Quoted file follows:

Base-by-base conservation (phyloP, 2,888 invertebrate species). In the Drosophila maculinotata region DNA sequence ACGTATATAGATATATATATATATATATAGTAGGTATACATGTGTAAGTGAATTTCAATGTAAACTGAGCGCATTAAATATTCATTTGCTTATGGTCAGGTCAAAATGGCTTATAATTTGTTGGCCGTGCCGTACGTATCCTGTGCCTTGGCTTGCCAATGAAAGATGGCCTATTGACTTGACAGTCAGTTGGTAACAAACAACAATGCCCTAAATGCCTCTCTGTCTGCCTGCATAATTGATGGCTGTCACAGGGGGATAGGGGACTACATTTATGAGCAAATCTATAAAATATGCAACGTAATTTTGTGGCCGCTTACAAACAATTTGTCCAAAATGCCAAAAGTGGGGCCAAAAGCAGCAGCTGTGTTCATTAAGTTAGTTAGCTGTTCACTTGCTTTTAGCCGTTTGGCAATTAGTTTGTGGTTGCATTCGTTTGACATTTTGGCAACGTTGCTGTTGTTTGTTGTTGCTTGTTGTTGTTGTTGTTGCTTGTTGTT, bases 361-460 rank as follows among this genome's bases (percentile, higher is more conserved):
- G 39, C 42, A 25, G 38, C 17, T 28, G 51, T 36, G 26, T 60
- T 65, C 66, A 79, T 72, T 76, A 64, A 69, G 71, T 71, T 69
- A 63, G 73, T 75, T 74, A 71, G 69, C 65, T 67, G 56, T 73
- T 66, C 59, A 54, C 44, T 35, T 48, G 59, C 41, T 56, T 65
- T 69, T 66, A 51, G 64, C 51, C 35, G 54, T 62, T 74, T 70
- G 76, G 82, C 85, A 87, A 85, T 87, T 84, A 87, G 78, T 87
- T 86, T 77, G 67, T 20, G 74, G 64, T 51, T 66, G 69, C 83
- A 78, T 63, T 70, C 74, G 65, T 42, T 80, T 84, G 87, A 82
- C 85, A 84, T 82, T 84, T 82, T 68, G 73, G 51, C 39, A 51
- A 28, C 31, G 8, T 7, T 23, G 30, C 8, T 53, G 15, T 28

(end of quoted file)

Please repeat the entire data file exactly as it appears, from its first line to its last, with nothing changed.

Base-by-base conservation (phyloP, 2,888 invertebrate species). In the Drosophila maculinotata region DNA sequence ACGTATATAGATATATATATATATATATAGTAGGTATACATGTGTAAGTGAATTTCAATGTAAACTGAGCGCATTAAATATTCATTTGCTTATGGTCAGGTCAAAATGGCTTATAATTTGTTGGCCGTGCCGTACGTATCCTGTGCCTTGGCTTGCCAATGAAAGATGGCCTATTGACTTGACAGTCAGTTGGTAACAAACAACAATGCCCTAAATGCCTCTCTGTCTGCCTGCATAATTGATGGCTGTCACAGGGGGATAGGGGACTACATTTATGAGCAAATCTATAAAATATGCAACGTAATTTTGTGGCCGCTTACAAACAATTTGTCCAAAATGCCAAAAGTGGGGCCAAAAGCAGCAGCTGTGTTCATTAAGTTAGTTAGCTGTTCACTTGCTTTTAGCCGTTTGGCAATTAGTTTGTGGTTGCATTCGTTTGACATTTTGGCAACGTTGCTGTTGTTTGTTGTTGCTTGTTGTTGTTGTTGTTGCTTGTTGTT, bases 361-460 rank as follows among this genome's bases (percentile, higher is more conserved):
- G 39, C 42, A 25, G 38, C 17, T 28, G 51, T 36, G 26, T 60
- T 65, C 66, A 79, T 72, T 76, A 64, A 69, G 71, T 71, T 69
- A 63, G 73, T 75, T 74, A 71, G 69, C 65, T 67, G 56, T 73
- T 66, C 59, A 54, C 44, T 35, T 48, G 59, C 41, T 56, T 65
- T 69, T 66, A 51, G 64, C 51, C 35, G 54, T 62, T 74, T 70
- G 76, G 82, C 85, A 87, A 85, T 87, T 84, A 87, G 78, T 87
- T 86, T 77, G 67, T 20, G 74, G 64, T 51, T 66, G 69, C 83
- A 78, T 63, T 70, C 74, G 65, T 42, T 80, T 84, G 87, A 82
- C 85, A 84, T 82, T 84, T 82, T 68, G 73, G 51, C 39, A 51
- A 28, C 31, G 8, T 7, T 23, G 30, C 8, T 53, G 15, T 28